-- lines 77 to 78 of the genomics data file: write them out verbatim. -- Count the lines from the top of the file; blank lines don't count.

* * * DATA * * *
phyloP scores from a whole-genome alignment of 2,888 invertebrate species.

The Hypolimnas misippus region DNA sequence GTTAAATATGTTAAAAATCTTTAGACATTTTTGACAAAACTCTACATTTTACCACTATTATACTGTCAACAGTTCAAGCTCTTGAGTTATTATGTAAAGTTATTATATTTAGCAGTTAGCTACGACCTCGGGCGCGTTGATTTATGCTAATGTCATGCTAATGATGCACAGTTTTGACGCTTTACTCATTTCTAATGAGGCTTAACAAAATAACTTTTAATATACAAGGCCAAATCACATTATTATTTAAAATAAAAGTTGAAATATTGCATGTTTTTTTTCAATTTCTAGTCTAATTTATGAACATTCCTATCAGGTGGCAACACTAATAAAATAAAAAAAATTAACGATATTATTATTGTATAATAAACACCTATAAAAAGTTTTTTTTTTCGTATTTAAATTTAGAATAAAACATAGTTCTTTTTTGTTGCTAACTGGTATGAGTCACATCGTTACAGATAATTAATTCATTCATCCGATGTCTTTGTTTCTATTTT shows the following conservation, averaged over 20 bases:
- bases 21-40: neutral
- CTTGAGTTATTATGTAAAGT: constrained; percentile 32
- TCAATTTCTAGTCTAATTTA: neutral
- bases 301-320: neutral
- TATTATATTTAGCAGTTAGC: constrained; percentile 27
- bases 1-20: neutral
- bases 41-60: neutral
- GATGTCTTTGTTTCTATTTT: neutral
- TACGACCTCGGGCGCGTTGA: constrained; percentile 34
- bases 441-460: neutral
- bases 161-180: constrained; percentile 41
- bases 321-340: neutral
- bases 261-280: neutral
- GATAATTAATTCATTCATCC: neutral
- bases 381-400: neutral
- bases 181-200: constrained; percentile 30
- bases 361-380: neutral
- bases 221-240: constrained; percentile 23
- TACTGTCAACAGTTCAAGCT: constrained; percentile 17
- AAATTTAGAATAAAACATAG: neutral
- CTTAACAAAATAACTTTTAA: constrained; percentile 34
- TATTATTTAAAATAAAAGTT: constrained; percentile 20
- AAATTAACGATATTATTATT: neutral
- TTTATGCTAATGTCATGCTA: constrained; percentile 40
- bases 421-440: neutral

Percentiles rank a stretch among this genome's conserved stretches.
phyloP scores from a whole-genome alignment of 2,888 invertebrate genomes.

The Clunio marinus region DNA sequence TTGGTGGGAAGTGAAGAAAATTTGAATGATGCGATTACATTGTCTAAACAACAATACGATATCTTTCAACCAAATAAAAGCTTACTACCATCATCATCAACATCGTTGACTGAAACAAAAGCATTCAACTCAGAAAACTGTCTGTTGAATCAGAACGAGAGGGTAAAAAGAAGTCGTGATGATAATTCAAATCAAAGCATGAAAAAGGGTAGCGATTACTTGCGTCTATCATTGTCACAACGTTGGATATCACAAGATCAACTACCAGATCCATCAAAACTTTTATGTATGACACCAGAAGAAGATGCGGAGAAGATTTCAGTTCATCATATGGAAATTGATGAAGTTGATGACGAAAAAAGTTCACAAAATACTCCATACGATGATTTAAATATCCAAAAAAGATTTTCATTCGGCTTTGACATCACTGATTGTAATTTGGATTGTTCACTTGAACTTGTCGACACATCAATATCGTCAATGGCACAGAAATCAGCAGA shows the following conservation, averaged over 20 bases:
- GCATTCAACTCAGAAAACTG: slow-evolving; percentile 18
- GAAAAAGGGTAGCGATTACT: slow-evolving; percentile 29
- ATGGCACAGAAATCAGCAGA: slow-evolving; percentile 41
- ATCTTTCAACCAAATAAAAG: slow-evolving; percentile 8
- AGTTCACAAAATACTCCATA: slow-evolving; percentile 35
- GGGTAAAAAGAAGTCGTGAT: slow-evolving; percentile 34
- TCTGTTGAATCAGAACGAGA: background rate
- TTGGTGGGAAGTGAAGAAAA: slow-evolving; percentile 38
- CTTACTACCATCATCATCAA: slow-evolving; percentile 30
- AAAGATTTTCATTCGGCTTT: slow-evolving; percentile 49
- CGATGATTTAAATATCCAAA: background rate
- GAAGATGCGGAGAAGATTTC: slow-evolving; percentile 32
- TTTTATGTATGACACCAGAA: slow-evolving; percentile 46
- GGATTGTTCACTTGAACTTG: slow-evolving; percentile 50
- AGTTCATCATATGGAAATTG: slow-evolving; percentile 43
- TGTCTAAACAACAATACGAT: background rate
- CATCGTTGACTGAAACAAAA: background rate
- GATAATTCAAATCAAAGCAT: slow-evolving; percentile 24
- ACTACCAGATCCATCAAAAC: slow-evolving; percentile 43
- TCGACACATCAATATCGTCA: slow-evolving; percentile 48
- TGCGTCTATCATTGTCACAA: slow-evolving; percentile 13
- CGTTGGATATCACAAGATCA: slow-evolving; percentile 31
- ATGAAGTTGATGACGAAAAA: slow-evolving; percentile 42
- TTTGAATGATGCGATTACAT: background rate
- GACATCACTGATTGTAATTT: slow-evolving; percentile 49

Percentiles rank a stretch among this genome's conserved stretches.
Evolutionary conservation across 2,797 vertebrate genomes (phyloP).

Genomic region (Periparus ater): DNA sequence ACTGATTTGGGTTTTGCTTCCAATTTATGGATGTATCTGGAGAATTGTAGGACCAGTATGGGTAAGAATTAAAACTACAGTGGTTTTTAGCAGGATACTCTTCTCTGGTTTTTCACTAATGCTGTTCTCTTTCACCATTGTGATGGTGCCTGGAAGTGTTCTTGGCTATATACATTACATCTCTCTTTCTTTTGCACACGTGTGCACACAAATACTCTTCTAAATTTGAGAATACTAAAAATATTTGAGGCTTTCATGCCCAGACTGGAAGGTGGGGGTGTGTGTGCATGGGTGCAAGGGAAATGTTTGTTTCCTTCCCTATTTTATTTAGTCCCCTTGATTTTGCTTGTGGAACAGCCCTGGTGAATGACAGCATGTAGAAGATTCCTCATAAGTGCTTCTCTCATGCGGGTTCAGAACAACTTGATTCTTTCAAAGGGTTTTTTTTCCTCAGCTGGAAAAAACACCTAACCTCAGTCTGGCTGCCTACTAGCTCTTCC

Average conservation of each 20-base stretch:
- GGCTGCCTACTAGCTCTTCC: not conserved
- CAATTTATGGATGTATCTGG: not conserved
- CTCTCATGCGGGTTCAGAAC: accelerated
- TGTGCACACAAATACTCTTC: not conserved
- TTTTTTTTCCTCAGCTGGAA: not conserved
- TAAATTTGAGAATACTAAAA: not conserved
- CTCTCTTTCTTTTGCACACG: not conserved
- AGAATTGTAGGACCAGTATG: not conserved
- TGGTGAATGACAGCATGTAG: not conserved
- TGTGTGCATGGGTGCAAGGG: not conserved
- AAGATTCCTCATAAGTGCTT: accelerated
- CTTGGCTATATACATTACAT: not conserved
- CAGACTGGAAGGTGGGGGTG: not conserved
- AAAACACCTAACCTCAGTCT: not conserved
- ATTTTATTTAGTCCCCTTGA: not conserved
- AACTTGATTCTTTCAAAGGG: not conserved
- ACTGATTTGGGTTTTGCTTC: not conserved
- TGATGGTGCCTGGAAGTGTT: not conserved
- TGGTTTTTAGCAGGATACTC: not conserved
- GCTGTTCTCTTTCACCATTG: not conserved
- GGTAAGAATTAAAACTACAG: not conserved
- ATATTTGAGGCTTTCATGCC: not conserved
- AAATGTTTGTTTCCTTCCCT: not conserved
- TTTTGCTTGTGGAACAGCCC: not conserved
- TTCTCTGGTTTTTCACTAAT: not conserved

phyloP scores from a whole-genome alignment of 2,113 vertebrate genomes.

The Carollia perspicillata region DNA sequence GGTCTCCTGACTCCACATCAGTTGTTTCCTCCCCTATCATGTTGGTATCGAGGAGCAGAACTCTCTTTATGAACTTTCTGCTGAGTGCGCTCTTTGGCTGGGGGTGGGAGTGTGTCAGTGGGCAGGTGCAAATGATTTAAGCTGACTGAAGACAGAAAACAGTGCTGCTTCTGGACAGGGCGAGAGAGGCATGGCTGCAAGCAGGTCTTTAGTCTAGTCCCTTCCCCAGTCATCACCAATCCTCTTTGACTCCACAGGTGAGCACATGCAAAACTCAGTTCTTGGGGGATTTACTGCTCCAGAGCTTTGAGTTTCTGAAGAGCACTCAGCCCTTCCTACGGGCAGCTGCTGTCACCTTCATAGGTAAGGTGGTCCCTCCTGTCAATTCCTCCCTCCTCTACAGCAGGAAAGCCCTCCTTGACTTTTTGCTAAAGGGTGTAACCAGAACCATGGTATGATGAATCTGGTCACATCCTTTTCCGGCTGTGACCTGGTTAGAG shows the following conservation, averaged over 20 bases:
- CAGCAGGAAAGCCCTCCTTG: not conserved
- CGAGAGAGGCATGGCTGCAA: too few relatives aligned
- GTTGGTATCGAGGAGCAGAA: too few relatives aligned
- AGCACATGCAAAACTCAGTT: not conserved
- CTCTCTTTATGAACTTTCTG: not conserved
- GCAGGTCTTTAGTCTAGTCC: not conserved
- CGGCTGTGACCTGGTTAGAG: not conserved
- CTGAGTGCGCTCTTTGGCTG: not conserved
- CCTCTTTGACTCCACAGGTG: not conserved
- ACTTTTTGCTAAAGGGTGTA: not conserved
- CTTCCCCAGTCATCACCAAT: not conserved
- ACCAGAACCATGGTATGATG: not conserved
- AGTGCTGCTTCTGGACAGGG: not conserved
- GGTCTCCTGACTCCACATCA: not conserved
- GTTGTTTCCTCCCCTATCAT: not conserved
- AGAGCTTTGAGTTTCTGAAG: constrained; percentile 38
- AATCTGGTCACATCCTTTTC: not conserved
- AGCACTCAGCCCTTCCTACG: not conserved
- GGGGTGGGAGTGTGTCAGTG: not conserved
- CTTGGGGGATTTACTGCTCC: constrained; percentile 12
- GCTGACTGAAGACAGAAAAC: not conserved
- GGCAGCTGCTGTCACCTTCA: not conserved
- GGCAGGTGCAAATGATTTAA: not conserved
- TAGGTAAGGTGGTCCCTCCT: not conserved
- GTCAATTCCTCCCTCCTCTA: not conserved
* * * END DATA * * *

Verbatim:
- TGATGGTGCCTGGAAGTGTT: not conserved
- TGGTTTTTAGCAGGATACTC: not conserved